“I thought it was a big test tonight,” said Head Coach Nate McMillan. “I was really looking forward to playing them with their roster tonight, just to see where we were.”

Continue reading The Indiana Pacers blowout the defending champs

The Wizards like the possibility of facing the Pacers in the playoffs

The Washington Wizards are throwing bulletin board material at the Indiana Pacers if they do happen to stay matched up as the fourth and fifth seeds in the first round of the playoffs.

“I think we match up good,” center Marcin Gortat said of the possibility of facing the Pacers according to the Washington Post. “We had a much better effort [Saturday] than we did last time at home.”

Continue reading The Wizards like the possibility of facing the Pacers in the playoffs

Myles Turner motivated by teammate calling him “soft”

Myles Turner has been on an absolute tear lately, playing with more confidence and aggression on offense and on the boards that he has in his career.

After leading the Indiana Pacers in scoring with 21 points and adding 7 rebounds, 3 assists and 2 blocks in a win against the Lakers, Turner revealed what motivated him to start playing more physical.

“One of my teammates called me soft,” said Turner to reporters after the game. “I don’t play that sh*t. And two, it’s just something that I know I have to do.”

Victor Oladipo, who was sitting next to him in the locker room, seemed surprised asking Myles who called him soft. Turner responded “not you.”

Turner said the date of the event when he decided to start being more physical was January 31st. The Pacers played the Memphis Grizzlies that night and Turner went to the foul line 12 times as he repeatedly drew fouls in the post.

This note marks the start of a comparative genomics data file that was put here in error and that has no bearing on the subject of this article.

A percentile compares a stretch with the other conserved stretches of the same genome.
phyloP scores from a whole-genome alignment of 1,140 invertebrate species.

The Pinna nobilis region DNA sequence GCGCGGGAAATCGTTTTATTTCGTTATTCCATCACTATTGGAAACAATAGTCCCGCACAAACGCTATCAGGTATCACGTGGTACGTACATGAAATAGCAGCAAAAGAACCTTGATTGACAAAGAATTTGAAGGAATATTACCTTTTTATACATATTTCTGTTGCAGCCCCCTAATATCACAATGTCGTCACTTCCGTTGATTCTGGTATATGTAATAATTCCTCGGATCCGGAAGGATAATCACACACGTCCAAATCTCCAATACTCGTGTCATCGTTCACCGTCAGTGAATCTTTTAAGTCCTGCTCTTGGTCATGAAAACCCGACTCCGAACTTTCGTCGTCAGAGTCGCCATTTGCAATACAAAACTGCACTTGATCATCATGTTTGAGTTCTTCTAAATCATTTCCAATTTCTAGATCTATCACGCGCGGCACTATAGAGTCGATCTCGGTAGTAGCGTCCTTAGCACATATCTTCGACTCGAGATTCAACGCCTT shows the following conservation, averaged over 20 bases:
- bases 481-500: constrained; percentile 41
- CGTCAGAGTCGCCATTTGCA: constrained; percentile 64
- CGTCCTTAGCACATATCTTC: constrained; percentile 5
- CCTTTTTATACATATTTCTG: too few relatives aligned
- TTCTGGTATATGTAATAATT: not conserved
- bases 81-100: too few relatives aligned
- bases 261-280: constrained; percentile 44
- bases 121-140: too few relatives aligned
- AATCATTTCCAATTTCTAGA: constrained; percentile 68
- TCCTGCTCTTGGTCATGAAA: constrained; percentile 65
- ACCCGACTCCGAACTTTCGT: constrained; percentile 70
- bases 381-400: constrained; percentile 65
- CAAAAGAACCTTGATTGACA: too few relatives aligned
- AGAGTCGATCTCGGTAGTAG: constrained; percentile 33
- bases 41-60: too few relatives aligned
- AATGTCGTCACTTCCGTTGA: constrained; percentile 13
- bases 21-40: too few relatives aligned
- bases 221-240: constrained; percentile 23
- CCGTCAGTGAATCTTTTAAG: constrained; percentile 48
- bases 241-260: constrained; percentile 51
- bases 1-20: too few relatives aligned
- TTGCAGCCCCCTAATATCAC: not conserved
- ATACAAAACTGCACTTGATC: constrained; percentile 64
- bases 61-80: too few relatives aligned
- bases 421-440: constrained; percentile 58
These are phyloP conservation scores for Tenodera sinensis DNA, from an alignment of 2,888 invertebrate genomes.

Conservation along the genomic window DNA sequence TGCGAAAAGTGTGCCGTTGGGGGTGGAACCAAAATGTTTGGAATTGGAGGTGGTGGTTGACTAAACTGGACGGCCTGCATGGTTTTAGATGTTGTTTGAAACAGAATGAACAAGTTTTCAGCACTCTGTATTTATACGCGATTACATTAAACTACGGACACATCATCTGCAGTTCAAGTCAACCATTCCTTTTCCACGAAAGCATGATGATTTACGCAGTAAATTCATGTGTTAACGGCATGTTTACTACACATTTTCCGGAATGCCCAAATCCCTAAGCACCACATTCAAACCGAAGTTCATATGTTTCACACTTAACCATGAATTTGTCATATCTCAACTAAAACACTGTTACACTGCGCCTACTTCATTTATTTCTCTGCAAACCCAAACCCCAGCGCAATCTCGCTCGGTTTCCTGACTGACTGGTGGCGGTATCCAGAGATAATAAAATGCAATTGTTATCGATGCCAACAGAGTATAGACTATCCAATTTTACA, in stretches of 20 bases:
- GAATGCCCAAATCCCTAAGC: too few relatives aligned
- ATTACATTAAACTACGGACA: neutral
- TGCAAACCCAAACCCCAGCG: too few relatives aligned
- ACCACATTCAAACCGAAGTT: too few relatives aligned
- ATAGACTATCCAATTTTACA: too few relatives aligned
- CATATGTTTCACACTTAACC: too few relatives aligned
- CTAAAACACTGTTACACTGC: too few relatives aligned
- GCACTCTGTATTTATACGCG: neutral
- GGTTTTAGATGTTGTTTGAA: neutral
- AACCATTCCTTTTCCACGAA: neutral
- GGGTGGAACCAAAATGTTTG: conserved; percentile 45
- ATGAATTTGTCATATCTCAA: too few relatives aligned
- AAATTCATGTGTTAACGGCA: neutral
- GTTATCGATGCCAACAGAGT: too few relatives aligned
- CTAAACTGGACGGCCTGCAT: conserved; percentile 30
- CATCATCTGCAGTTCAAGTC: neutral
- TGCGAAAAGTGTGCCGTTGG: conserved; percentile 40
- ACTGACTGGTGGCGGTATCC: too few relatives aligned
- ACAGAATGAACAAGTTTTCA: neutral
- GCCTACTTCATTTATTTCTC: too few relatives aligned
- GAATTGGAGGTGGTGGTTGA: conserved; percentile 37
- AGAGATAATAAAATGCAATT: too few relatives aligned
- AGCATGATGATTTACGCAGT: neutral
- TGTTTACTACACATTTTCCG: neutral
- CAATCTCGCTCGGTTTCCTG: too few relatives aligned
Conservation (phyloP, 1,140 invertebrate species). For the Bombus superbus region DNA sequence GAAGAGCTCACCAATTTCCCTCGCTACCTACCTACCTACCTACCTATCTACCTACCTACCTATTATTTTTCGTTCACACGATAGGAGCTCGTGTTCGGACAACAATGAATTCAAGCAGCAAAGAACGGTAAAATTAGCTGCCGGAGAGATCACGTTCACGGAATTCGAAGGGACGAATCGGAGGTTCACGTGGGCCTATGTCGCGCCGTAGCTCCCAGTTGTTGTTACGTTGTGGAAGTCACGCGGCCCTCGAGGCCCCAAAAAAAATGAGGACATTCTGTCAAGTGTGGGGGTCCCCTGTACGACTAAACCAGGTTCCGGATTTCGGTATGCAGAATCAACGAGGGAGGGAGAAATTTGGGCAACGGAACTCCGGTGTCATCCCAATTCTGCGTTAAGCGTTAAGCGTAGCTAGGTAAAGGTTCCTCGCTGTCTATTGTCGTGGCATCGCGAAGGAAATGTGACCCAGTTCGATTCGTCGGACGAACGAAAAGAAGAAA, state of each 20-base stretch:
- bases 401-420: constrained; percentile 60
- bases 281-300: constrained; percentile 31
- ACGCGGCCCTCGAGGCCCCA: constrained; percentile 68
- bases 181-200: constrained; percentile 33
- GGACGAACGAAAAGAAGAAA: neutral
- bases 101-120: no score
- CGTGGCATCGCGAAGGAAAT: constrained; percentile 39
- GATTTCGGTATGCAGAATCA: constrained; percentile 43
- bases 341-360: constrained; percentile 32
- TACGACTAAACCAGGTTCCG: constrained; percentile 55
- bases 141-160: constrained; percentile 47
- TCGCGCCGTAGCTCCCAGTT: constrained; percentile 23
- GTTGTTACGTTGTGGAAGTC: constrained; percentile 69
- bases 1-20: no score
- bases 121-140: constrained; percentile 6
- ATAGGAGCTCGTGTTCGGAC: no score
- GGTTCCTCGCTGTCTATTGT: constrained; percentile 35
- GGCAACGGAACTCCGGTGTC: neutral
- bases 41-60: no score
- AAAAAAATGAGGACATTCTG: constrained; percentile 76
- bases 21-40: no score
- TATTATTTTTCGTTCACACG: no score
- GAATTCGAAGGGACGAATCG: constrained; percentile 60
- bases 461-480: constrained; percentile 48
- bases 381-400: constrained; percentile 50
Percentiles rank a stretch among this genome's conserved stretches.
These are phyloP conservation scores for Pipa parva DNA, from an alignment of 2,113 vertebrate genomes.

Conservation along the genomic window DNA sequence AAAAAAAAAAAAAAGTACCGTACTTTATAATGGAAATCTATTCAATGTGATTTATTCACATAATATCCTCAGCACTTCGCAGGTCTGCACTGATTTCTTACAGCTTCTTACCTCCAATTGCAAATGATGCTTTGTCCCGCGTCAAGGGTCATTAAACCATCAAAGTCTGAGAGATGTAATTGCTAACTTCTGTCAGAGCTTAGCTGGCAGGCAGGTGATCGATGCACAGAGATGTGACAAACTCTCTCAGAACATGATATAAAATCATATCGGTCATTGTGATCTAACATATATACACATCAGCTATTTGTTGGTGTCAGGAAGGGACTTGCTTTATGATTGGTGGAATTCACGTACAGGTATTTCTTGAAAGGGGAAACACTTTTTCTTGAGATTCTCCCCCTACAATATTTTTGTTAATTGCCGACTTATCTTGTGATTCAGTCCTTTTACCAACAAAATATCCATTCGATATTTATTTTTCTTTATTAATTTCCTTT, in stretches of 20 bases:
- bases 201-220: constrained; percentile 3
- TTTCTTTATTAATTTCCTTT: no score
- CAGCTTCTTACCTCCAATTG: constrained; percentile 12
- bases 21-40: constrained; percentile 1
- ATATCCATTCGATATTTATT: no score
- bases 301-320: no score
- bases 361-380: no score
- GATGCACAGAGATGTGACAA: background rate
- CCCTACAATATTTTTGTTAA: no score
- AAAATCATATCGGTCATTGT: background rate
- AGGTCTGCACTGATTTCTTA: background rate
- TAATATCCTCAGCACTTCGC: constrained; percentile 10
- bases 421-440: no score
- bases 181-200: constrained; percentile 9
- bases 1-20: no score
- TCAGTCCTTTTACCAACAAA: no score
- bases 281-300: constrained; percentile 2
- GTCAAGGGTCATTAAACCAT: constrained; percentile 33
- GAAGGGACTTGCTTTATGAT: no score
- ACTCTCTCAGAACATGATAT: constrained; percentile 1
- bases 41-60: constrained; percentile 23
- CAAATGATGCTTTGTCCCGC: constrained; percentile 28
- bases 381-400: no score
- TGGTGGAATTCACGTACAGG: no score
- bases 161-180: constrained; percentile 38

He’s certainly been more physical lately and has been making many tough offensive rebounds and dunks since the All-Star break. Whoever that teammate was, he isn’t calling him soft now.

“Myles is a dominant player when he’s clicking on all cylinders,” Thad Young, who is (or at least seems to be) unlikely to be the one that called him soft, told Jeremiah Johnson after the game, “and he makes us go.”

Updated: Mark Montieth of Pacers.com reports that Lance Stephenson was not the player that called Turner soft. The mystery continues.

“I’m not going to rat anybody out,” Turner told Montieth while confirming that it wasn’t Stephenson.

Montieth reports that Turner isn’t mad at anyone for it and that it was said in a joking way but with “serious intent.”

“It’s a mental adjustment that he had to make,” Darren Collison told reporters after practice. “It had nothing to do with his physical skills. He’s going to be a very good player for a long time. Once he changed that mentality, he’s going to be just fine.”

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Glenn Robinson III showing flashes of improvement since his return

It was a long wait to get on the court this season for Glenn Robinson III. The Indiana Pacers were patient with him as he rehabbed from his ankle injury in training camp and he’s quickly become a key contributor off the bench.

While Head Coach Nate McMillan expected to only play him 5-10 minutes in his first game back, Robinson played 18 minutes in his debut, showing he was ready to make plays as the backup small forward.

Continue reading Glenn Robinson III showing flashes of improvement since his return

Don’t overlook the passing prowess of Sabonis and Turner

The Indiana Pacers have a pair of exciting young center prospects in Domantas Sabonis and Myles Turner. Both players are seen as core pieces of the team’s future and how well they can play together will become more and more important in the next few seasons.

Right now, they spend most of their time on the court with the other on the bench and play the center position and make positive impacts in different ways. Sabonis is the physical, rebounding, screen-setting sparkplug, while Turner is the sweet-shooting, shot-blocking specimen you’d design in a lab for the modern era.